What Happened to the Naval Troop Ship?
The troop transport seagoing vessels that have been around since the days of the Greeks are basically gone and the amphibious warfare assault ship are the modern inheritor of that mantle. But, what happened to the old troop ship? Basically, the jet age happened. The last use of a classic troopship in my mind is the use of the QEII and the Canberra cruise ships as troop ships by the British Navy to retake the Falkland Islands during the 1982 Argentine junta invasion of the islands via amphibious landings. For the most part, the bulk of infantry and marines have been moved to foreign battlefields via large military cargo/transport planes like the C-17 Globemaster, the Airbus A400M Atlas and the Russian llyushin II-76. These massive cargo aircraft can move a large numbers of soldiers and gear from a secure airfield to another airfield in hours rather than days, speeding up the deployment and security of infantry coming to a battlefield. At times, civilian aircraft companies have been used to move soldiers into the warzone, like during the Vietnam War when soldier came into South Vietnam and left sometimes onboard the civilian operated passenger planes. The maritime portion of moving troops to the beaches was taken over by the naval amphibious assault ship that houses landing craft, VTOL craft, and the helicopters.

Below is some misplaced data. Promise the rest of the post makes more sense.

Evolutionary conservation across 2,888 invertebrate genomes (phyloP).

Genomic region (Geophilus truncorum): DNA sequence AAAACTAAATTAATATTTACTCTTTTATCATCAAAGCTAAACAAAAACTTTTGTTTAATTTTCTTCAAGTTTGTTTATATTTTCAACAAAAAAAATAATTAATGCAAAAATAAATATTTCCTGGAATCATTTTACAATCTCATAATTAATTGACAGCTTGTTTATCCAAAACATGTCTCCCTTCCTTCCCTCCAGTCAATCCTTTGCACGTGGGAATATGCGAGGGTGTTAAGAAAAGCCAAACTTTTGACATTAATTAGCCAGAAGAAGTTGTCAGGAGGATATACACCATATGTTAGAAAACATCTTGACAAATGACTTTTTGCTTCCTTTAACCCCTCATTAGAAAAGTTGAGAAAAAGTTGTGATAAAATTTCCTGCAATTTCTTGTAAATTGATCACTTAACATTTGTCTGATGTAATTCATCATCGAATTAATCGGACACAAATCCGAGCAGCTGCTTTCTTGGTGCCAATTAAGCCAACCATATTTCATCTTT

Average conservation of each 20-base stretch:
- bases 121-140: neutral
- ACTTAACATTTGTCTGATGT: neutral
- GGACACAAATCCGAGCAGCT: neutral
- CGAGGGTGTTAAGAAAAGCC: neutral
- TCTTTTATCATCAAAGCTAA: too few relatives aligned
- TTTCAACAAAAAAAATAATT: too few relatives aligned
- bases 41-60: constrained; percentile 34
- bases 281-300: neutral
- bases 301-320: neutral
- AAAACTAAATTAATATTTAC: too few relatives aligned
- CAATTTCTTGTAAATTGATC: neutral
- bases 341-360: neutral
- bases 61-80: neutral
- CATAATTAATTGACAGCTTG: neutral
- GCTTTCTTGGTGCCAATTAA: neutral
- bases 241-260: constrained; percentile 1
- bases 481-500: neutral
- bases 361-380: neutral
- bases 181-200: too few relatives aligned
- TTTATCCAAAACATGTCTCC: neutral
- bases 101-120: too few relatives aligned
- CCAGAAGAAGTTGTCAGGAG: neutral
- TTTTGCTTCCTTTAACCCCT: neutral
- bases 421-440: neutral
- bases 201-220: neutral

The Assault Ship/Amphibious Assault Ship/LHA/LHD/LPH